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29/04/2019

Planning polices are required to meet housing needs of old and young, say Lords

Words: Laura Edgar

The House of Lords Committee on Intergenerational Fairness and Provisions maintains that local authorities need to adopt specific planning policies to meet the housing needs of younger and older people.

The Lords state that it is important that the housing needs of different age groups are considered.

The select committee noted evidence from retirement community representative body ARCO that just 11 per cent of local plans in England and Wales have specific policies to address older people’s housing needs, while the National Planning Policy Framework (NPPF) states that local authorities should consider the needs of older people in their area.

Younger people’s needs are also not currently explicitly considered as part of the framework, states the committee’s report, Tackling Intergenerational Unfairness.

It suggests that the government should issue planning guidance to recommend that local plans examine the needs of younger people alongside the existing specified demographics. Further, the government needs to ensure that local plans contain specific policies to address the needs of younger and older people. Should the NPPF’s new requirement that local authorities decide that this does not work the government “must take more direct action”.

Michael Voges, executive director of ARCO, said: “It is clear that from a housing perspective it is not a zero-sum game. The best way to free up larger houses for younger generations is to provide specialist housing with care for older people... The planning guidance they are calling for is long overdue – MHCLG should grasp this opportunity to boost much-needed retirement community housing and improve the lives of older people and younger people alike.”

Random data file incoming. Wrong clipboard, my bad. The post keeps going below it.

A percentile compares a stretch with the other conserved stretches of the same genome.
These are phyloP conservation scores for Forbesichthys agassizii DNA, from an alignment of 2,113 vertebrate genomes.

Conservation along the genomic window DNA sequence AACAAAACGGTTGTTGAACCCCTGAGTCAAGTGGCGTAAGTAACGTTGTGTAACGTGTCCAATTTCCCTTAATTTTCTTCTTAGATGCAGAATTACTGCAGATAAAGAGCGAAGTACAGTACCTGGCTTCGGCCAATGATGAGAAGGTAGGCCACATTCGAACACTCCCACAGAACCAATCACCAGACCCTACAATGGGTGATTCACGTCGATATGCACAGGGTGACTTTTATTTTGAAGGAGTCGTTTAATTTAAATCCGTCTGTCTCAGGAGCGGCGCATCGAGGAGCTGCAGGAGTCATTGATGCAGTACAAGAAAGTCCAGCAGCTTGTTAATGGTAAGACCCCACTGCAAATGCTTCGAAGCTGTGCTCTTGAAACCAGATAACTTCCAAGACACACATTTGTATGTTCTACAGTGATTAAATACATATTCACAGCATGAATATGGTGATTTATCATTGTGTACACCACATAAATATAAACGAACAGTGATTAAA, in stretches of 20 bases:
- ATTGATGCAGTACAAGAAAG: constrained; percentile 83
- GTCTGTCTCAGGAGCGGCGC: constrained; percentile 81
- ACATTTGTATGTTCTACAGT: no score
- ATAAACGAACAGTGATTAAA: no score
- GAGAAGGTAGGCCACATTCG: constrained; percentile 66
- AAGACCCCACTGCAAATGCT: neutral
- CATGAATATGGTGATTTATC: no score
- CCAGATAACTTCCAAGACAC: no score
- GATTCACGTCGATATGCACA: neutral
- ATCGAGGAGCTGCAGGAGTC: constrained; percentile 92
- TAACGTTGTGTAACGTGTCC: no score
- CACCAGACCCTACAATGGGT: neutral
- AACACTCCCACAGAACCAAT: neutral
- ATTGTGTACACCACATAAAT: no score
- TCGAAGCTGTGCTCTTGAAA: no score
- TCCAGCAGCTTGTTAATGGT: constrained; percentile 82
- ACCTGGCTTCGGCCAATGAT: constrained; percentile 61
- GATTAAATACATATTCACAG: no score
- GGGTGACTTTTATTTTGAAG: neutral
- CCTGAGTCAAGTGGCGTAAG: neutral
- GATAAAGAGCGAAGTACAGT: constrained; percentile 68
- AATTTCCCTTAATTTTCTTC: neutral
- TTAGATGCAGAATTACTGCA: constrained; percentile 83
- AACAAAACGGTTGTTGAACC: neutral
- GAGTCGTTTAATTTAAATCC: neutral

As far as the Lords are concerned, the government has failed to manage the land its owns properly, and should therefore invest in developing a central government capability to “fully understand” what land public bodies own, and how it can be used or where it can be disposed of.

The use of public land is limited by the stipulation that it is sold off at market value.

Tom Kenny, the RTPI’s policy officer, told the committee that addressing this could be a “key way in which local authorities can meet social needs in their area”.

The Lords referred to a government consultation on giving local authorities broader powers to dispose of local authority land at less than market value where there are wider public benefits, but the committee said this would “not dramatically alter the balance of power and force more public land to be used to provide affordable housing”. It asked witnesses about “radically shifting” the balance of power so local authorities could lead the process, with onus shifting to public bodies to object or develop the land themselves.

Kenny told the committee the RTPI “would certainly welcome local authorities taking a bigger role in proactively planning to meet the needs in their areas”.

To increase housing supply, the committee recommends that local authorities should be given a presumption to develop on land owned by public sector bodies.

“Local authorities should be empowered to ensure that development on public land takes place.”

Kenny also made the case for more resources to the committee. “I said a lack of resources and expertise were a problem for local authorities who were struggling to deliver the housing that their local area wanted – it’s clear that local authorities are losing through attrition by not being able to compete with the resources that developers can put in to viability negotiations.”

Tackling Intergenerational Unfairness can be found on the UK Parliament website (pdf).

Image credit | iStock

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